Vida Ha (Ifeelgoods) Interview Transcript
PETE: Hey, it's Pete. I'm here in Silicon Valley today and I'm talking to Vida Ha, who's the co-founder of Ifeelgoods. Hey, Vida.
PETE: How are you doing today?
PETE: Are you excited?
PETE: You pumped?
PETE: Good. So in this episode of g33ktalk, we're going to talk to Vita about her technology stack and we have some really interesting things we're going to talk about. Some infrastructure stuff, we're going to talk about how to stop and prevent online fraud, which is pretty cool. We're going to talk about some various data related stuff that you guys are dabbling in and using, which is cool. And yeah, we're just going to generally geek out and have a good time. Are you ready?
VIDA: Sounds great
PETE: Alright. So, Vita, you were previously at Google, right?
PETE: And now your role here is co-founder of Ifeelgoods
VIDA: And Lead Engineer
PETE: Lead Engineer. Okay, cool. So tell us a little bit about Ifeelgoods, what you guys do, just so we have some context to as what your application is and what you guys are doing.
VIDA: Yes. We are a digital goods incentive platform. That's big jargon that basically says we power the redemption of free digital goods. Things like Facebook credits, Skype minutes, E-gift cards, anything that's instantly redeemable, that can be delivered electronically, so that retailers can offer them to consumers in place of discounts.
PETE: Okay. So give me a typical use case, like how would a customer or where would a customer see your service in a purchase flow for e-commerce site, for instance?
VIDA: Right, so they would see banners that we would host on the retailers' side that talks about the offers. So maybe in place of free shipping, you would get $5 worth of free Facebook credits instead. And then at the end of the flow, after the receipt confirmation page, you'd see a widget that's hosted by us. We actually do the whole front end part of it also. You'd Facebook connect, click it, we know who your identity is and then we deposit credits directly into your account.
PETE: Okay. So this could be an incentive, alongside an actual, it could be a hardware that's purchased, or some sort of incentive or digital promotion that is just powered by you guys.
VIDA: Exactly. You get to use the Facebook credits immediately today even if it takes a week for your new shoes or whatever to arrive.
PETE: Okay, okay, cool. Tell me a little bit about your technology stack. What are you guys using and what are you built on?
VIDA: We are using Ruby on Rails as our web development framework on top of Amazon, EC2 services all over the board. We also have to know Facebook APIs, all the things like that.
PETE: Okay. You mentioned before that you guys are using a lot of different parts of the AWS stack, run me through those quickly.
VIDA: There is, EC2, which is the servers that we actually run. There's RDS which is our main SQL style database. We also use Simple DB, which is a more, a more new flavor kind of SQL database. And then there's also S3 for storage. So we use that both for any kind of large data that we want to save for offline processing as well as just images, creatives, like things that go on our website on our redemption flow. And then we use a couple of the other services. There is the load balancing layer that we use automatically with Amazon, Elastic MapReduce.
PETE: Cool. So you're all the way in the cloud. Do you have any servers at all?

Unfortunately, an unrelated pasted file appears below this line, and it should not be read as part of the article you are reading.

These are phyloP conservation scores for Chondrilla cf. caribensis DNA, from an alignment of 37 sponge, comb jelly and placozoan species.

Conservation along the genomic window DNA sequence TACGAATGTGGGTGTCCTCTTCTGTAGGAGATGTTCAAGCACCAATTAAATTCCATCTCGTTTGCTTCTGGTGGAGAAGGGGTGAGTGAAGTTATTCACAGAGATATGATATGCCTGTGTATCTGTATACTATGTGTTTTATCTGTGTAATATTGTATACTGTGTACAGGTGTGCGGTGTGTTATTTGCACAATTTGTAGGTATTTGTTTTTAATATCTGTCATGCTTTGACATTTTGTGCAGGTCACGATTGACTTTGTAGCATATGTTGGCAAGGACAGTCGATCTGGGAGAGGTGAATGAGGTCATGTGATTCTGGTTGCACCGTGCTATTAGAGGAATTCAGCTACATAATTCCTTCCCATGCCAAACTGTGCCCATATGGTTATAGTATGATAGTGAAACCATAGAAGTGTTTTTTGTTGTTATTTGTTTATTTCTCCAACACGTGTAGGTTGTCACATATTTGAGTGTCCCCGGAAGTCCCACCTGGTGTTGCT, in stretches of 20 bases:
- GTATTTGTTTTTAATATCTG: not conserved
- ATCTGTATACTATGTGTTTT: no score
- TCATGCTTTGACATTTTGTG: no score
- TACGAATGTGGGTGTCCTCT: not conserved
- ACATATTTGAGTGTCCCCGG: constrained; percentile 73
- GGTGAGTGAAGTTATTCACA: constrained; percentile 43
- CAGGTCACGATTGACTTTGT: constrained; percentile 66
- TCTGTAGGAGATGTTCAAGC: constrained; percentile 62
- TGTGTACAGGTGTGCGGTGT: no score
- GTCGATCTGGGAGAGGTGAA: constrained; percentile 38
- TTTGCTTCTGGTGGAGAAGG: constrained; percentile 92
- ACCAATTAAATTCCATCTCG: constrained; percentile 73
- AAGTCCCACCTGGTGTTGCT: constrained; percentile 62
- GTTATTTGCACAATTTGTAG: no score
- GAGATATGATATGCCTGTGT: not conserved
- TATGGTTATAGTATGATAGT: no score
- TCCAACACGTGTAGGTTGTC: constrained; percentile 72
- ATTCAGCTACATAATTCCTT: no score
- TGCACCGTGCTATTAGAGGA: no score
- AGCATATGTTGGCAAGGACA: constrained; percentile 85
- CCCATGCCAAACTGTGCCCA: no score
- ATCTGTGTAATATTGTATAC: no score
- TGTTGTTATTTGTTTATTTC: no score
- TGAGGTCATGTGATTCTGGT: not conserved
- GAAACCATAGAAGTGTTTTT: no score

PETE: Do you have a backup server somewhere?
VIDA: No. You can back up things on Amazon.
PETE: Alright. A lot of people use it for that, right? S3 is cheap.
VIDA: They triplicate everything, typically. So I'm not worried about it.
PETE: Okay, Cool. Have you ever had an Amazon outage, just out of curiosity?
PETE: No? Alright.
VIDA: We've been lucky enough to not be hit with that problem.
PETE: Cool. Well if Amazon is listening, I'm sure they would like to hear that.
VID 2 - DATA
PETE: Okay, so you're in the Rails shop, you're all in the cloud, you're using a lot of different Amazon services and you mentioned that you had a lot of different sort of data components or data services that you're using. Tell us, for those of our audience who don't know, tell us a little bit about the difference between the AWS Data options.
VIDA: Right. So we use a lot of our data we use to store regular SQL type of storage because it's quick to access, we can query across it, things like that so, you know, we have a concept of a retailer with their campaigns and the offers that they are trying to give out to their customers. We use MySQL or the SQL Data store, to store all that kind of information. But then we also have a really large number of user objects. So not only do we have to deal with scaling - we'll only have a certain number of clients that are giving our offers, fairly small. But the number of consumers that are redeeming these offers are magnitudes larger. So we have a lot more objects in that space. And it needs to be global - global data store so we want to have just one database of users across the whole world rather than partitioning out, partition out some of our enterprise clients on the different servers and things like that. So for our user store, we're actually using Simple DB to store some of the fast user data. And then we're also using offline storage because part of our process as a user, Facebook Connects with us, and gives us their data such as Likes that we can use to predict what are the things, offers they'd be interested in from us and we're also just trying to understand the shopping habits of these users according to their social data. So that data is actually quite large. We could use a blob store in SQL to store it but it makes more sense to just, we don't need it to be served up. It's just purely for offline processing so we actually write it out to S3 to disc.